# proof that there are infinitely many primes using the Mersenne primes

Like Euclid’s classic proof, this is also a proof by contradiction^{} which starts out from the assumption^{} that there is a largest prime number^{}. But instead of building a primorial or a factorial^{}, a Mersenne number is computed instead.

###### Proof.

Assume that the odd prime $p$ is the largest prime number. Then ${2}^{p}-1$ is composite, not a Mersenne prime. So what is the integer factorization of ${2}^{p}-1$? By Fermat’s little theorem we have ${2}^{p-1}\equiv 1modp$, doubling that we get ${2}^{p}\equiv 2modp$, therefore ${2}^{p}-1modp$. Since ${2}^{p}-1$ is composite, it must have at least two prime factors^{}.

If a prime number $q$ is a factor of ${2}^{p}-1$ (that is, ${2}^{p}-1\equiv 0modq$) then, since ${2}^{q-1}-1\equiv 0modq$, assigning $d=\mathrm{gcd}(p,q-1)$, we have ${2}^{d}-1\equiv 0modq$. Then $d$ can not be 1 (for 2 - 1 is not congruent^{} to 0 modulo $q$). Therefore $d=p$ and $q-1$ is multiple^{} of $p$, and thus we derive that $q=np+1$.

Because we stipulated that $p$ is an odd prime and ${2}^{p}-1$ is also an odd number^{}, $n$ in the formula^{} $np+1$ must be an even number, so we can then set $m=\frac{n}{2}$, giving us the form of the prime factors of ${2}^{p}-1$ as $2mp+1$.

So now we have to solve for $m$. There must be solutions in the range $$. If $m=1$, that gives us $2p+1$ as a prime factor of ${2}^{p}-1$, but since $(2p+1)>p$ (regardless of which odd prime $p$ is), that also contradicts our first statement that $p$ is the largest prime. With any larger $m$, the number $2mp+1$ is even larger than $p$, and thus our initial statement is contradicted regardless of the primality of ${2}^{p}-1$. ∎

Two examples to show both scenarios: first, $p=29$ is the largest prime. The corresponding Mersenne number is 536870911, which must be composite. In fact, its factorization, stated in relation^{} to 2 and 29, is $(1+2\times 4\times 29)(1+2\times 19\times 29)(1+2\times 36\times 29)$. Already the least prime factor, 233, is larger than 29, thus 29 can’t be the largest prime.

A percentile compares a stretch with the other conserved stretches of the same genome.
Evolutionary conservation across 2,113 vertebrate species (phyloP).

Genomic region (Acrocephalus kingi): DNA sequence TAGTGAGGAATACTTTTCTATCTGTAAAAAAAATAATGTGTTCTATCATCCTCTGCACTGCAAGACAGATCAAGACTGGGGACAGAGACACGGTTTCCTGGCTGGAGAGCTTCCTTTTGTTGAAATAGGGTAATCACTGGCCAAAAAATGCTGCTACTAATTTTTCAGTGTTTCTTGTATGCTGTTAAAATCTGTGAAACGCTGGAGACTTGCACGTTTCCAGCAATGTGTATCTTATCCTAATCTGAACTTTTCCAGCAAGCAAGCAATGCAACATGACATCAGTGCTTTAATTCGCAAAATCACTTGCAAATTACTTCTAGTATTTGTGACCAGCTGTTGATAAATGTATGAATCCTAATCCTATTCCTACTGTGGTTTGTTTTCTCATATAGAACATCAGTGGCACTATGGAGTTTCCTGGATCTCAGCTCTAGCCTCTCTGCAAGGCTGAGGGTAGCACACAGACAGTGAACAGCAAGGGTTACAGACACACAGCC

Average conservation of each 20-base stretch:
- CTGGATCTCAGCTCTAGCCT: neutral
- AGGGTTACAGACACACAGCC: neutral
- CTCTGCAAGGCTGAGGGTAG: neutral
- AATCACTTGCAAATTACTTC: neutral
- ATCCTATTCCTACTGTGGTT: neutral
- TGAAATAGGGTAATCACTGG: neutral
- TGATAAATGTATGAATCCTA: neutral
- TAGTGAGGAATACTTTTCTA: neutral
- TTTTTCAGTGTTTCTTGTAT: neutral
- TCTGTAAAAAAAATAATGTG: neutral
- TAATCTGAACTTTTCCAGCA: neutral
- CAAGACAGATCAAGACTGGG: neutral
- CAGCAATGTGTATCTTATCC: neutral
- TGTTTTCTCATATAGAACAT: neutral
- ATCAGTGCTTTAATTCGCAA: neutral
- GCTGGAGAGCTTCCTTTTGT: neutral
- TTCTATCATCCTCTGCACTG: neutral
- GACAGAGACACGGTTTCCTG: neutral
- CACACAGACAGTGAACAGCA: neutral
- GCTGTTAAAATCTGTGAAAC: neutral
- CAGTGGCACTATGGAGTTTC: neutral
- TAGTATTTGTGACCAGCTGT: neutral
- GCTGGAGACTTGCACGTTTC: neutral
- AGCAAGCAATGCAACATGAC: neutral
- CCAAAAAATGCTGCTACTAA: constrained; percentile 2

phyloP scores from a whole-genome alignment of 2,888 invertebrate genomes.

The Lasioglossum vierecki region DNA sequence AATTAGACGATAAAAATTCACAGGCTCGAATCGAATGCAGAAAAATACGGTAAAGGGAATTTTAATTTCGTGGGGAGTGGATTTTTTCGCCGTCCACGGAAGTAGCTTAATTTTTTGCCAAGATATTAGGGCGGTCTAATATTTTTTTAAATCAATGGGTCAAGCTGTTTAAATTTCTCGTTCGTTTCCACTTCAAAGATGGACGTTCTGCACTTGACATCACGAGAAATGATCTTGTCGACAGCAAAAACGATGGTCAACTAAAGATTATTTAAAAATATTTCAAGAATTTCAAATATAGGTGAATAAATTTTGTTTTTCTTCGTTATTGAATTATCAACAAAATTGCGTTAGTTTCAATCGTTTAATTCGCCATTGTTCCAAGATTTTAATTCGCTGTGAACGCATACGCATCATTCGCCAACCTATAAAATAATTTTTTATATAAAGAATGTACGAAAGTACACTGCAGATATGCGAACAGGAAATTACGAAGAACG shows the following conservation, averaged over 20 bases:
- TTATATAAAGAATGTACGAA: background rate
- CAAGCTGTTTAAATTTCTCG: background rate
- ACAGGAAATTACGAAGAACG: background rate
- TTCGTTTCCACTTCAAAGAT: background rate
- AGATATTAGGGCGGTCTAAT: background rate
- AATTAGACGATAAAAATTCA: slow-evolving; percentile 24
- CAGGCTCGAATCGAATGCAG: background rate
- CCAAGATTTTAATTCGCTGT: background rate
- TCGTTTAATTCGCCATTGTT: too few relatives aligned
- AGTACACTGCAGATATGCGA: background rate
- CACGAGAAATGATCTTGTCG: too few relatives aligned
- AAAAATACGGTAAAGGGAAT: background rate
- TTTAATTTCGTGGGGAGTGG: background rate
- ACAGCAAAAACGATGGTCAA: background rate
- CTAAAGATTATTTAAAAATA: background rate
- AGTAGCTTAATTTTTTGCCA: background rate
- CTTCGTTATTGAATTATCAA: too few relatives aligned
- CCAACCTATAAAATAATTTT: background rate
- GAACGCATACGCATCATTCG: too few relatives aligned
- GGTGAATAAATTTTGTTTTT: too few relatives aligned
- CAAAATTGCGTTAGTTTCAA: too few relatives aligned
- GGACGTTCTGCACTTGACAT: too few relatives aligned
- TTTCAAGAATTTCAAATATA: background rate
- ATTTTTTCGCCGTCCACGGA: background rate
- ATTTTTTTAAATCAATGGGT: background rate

Second example, $p=31$ is the largest prime. The corresponding Mersenne number is 2147483647, which must be composite. But a search for solutions to $(2mp+1)|({2}^{p}-1)$, solving for $m$, yields only two solutions, $m=0$ and $m={2}^{p-1}-1$, corresponding to 1 and ${2}^{p}-1$. This means 2147483647 is divisible only by 1 and itself, and is therefore prime, and is in fact a much larger prime than 31.

Note, however, that while this proves there are infinitely many primes, it does not resolve the issue of whether or not there are infinitely many Mersenne primes.

Title | proof that there are infinitely many primes using the Mersenne primes |
---|---|

Canonical name | ProofThatThereAreInfinitelyManyPrimesUsingTheMersennePrimes |

Date of creation | 2013-03-22 18:05:14 |

Last modified on | 2013-03-22 18:05:14 |

Owner | PrimeFan (13766) |

Last modified by | PrimeFan (13766) |

Numerical id | 7 |

Author | PrimeFan (13766) |

Entry type | Proof |

Classification | msc 11A41 |